To say the project is personal to this team of Rutgers students is an understatement, said Reich. Each member walks the line of many intersections – including that of a woman in STEM. The group is comprised of three sub-teams – research, computer science, advertising and advocacy – with three students acting as political coordinator, budget coordinator and business coordinator. Together they fused their unique cultural experiences and perspectives on maternal health and COVID-19 to create Mother’s Touch.

Reich’s family is deeply intertwined with medicine. Her father is an emergency room pediatrician, and her mother, a registered nurse, was born in Trinidad. As a woman of color, Reich said she is aware of the ways systemic racism in healthcare can lead to dire outcomes. Black and brown mothers in New Jersey are seven times more likely to die in childbirth than white mothers and an African American baby is three times more likely to die than a white baby in their first year of life. To that end, Mother’s Touch also is collaborating with other New Jersey organizations, such as doula networks, and Melinated Moms for guidance on essential information most needed by the target audience utilizing the app.     

My family has been lucky to have the background healthcare, so they have not experienced care that is less than optimal,” said Reich, who is still deciding whether she would like to pursue a career in medicine or academia.

The first version of Mother’s Touch, available on the App Store and Google Play Store, will focus on the intersection between maternal health and COVID-19 and reducing confusion and misinformation about the virus and vaccines by sharing facts without bias or conflicting information.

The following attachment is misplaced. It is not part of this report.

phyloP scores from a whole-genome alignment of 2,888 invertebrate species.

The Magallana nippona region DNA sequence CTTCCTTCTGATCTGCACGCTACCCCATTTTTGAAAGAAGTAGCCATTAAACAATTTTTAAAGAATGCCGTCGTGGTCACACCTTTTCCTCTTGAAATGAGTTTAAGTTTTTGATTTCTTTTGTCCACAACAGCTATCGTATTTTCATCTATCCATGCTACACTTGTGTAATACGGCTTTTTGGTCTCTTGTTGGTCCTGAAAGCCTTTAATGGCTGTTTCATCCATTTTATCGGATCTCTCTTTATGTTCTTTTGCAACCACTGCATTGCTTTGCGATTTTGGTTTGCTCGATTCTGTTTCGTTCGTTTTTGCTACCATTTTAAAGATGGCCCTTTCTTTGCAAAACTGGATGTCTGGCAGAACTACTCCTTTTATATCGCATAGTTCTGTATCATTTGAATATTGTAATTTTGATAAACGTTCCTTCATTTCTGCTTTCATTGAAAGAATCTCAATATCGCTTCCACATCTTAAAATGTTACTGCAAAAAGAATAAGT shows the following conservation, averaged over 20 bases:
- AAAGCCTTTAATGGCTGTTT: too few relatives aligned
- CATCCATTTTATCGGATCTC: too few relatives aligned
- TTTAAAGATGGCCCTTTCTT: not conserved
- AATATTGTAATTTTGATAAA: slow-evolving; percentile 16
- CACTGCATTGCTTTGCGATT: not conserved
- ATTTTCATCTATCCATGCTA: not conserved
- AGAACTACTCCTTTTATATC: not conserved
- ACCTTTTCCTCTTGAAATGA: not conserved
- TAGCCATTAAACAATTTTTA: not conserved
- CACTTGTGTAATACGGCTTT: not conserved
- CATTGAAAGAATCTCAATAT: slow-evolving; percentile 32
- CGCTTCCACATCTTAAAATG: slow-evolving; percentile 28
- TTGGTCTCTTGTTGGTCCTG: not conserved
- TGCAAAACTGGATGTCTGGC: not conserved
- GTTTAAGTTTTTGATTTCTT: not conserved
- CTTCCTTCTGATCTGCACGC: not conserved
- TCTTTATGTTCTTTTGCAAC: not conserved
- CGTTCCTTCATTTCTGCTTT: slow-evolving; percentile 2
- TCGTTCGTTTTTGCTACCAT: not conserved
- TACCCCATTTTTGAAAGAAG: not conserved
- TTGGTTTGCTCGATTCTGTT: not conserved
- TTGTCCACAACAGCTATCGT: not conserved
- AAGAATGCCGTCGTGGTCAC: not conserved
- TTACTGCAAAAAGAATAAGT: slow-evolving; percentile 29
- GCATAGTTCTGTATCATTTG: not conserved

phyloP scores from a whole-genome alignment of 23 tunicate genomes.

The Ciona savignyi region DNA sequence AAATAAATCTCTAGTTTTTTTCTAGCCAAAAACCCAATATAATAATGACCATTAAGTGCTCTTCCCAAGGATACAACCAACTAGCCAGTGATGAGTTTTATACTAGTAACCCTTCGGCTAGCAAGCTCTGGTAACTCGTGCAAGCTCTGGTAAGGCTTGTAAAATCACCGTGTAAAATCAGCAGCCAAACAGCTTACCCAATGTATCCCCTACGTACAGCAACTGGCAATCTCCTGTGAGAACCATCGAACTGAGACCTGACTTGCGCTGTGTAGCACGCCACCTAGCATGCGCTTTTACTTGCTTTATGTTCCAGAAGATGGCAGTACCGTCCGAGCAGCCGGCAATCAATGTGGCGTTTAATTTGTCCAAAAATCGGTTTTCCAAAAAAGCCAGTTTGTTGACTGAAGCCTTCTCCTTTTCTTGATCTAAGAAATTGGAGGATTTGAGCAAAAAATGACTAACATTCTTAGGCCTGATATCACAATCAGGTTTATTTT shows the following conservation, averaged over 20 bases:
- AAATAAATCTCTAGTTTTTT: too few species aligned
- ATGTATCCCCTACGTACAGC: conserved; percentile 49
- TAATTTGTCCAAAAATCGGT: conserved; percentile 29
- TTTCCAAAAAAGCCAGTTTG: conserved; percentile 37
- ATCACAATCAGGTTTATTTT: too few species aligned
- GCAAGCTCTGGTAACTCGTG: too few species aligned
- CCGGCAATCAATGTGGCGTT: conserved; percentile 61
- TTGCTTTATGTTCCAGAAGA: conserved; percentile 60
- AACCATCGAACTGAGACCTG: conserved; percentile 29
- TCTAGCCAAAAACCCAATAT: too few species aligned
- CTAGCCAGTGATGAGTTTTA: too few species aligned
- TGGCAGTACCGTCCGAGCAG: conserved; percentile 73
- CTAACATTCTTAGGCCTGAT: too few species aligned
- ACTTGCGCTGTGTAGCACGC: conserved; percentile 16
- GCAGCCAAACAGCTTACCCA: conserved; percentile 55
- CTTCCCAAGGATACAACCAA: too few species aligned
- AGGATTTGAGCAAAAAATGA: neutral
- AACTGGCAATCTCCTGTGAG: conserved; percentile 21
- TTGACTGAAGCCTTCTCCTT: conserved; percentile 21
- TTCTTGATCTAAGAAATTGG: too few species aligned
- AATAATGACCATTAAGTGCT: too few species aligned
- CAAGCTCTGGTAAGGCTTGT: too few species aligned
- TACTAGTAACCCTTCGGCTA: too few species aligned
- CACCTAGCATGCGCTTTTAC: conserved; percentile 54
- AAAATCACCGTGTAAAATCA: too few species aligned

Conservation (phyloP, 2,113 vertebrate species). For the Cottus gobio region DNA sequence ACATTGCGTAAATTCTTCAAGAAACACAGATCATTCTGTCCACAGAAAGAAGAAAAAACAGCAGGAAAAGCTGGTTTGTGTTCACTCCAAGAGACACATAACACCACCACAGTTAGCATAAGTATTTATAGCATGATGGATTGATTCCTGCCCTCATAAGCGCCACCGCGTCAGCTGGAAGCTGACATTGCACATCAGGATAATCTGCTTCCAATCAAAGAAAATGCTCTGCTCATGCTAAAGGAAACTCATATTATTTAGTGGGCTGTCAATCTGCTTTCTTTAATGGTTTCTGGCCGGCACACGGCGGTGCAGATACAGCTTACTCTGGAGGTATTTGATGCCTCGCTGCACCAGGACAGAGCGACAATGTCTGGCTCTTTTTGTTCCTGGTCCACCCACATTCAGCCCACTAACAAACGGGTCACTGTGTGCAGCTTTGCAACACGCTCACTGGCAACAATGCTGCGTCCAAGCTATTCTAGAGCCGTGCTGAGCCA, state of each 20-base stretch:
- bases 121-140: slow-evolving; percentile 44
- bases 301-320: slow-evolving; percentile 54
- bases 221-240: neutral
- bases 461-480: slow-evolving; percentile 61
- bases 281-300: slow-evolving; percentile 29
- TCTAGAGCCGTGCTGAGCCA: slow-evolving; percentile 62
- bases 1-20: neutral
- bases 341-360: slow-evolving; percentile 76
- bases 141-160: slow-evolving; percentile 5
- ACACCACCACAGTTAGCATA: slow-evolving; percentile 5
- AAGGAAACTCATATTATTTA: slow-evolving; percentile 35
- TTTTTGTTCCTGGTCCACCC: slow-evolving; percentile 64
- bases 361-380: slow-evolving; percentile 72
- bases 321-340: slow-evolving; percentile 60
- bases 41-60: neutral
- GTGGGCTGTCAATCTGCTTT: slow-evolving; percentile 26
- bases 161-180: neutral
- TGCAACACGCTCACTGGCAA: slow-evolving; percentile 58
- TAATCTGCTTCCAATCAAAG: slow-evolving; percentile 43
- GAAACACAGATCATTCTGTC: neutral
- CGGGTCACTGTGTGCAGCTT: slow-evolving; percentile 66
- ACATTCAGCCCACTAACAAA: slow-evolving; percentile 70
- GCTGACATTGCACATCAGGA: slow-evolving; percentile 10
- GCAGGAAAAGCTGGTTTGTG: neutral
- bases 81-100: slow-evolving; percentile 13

“If you give women the data and educate them that the vaccine is something really important for them and for their baby’s health, you are dispelling a lot of the myths surrounding COVID,” said Bachmann. “I’ve heard from many women during the pandemic say they were fearful they would have to give birth alone; fearful the vaccine would cause infertility. If Mary Smith is interested in getting pregnant next year and she hears that statement (although inaccurate), it’s frightening.”

Mother’s Touch also includes daily prompts to promote self-efficacy within users by presenting them with questions such as “Have you gone outside today?” and “Have you stayed hydrated today?” These daily focuses will become more specific as it correlates with data collected by the app about participant experiences. Future versions of the app will cover other maternal health topics, such as breastfeeding, racism in healthcare and actions that can be taken to insure optimal health care. Other planned updates will include a map of intake centers in Central New Jersey to facilitate user interactions and offer language options in addition to English and Spanish.

Growing up, most girls are taught how to not get pregnant. Tweens and teens learn more about puberty, menstruation and conception and less about pregnancy, labor and delivery, said Bachmann, but early guidance on reproductive health, including how to maintain your health before conception is also important to avoid common complications like high blood pressure, preeclampsia or gestational diabetes.

“This is not the thought on most 19-year-old girls minds, but it is a good thing to put out there,” said Reich. “If we don’t start the conversation until it happens, we will be so unprepared and scared for what should be a happy experience.”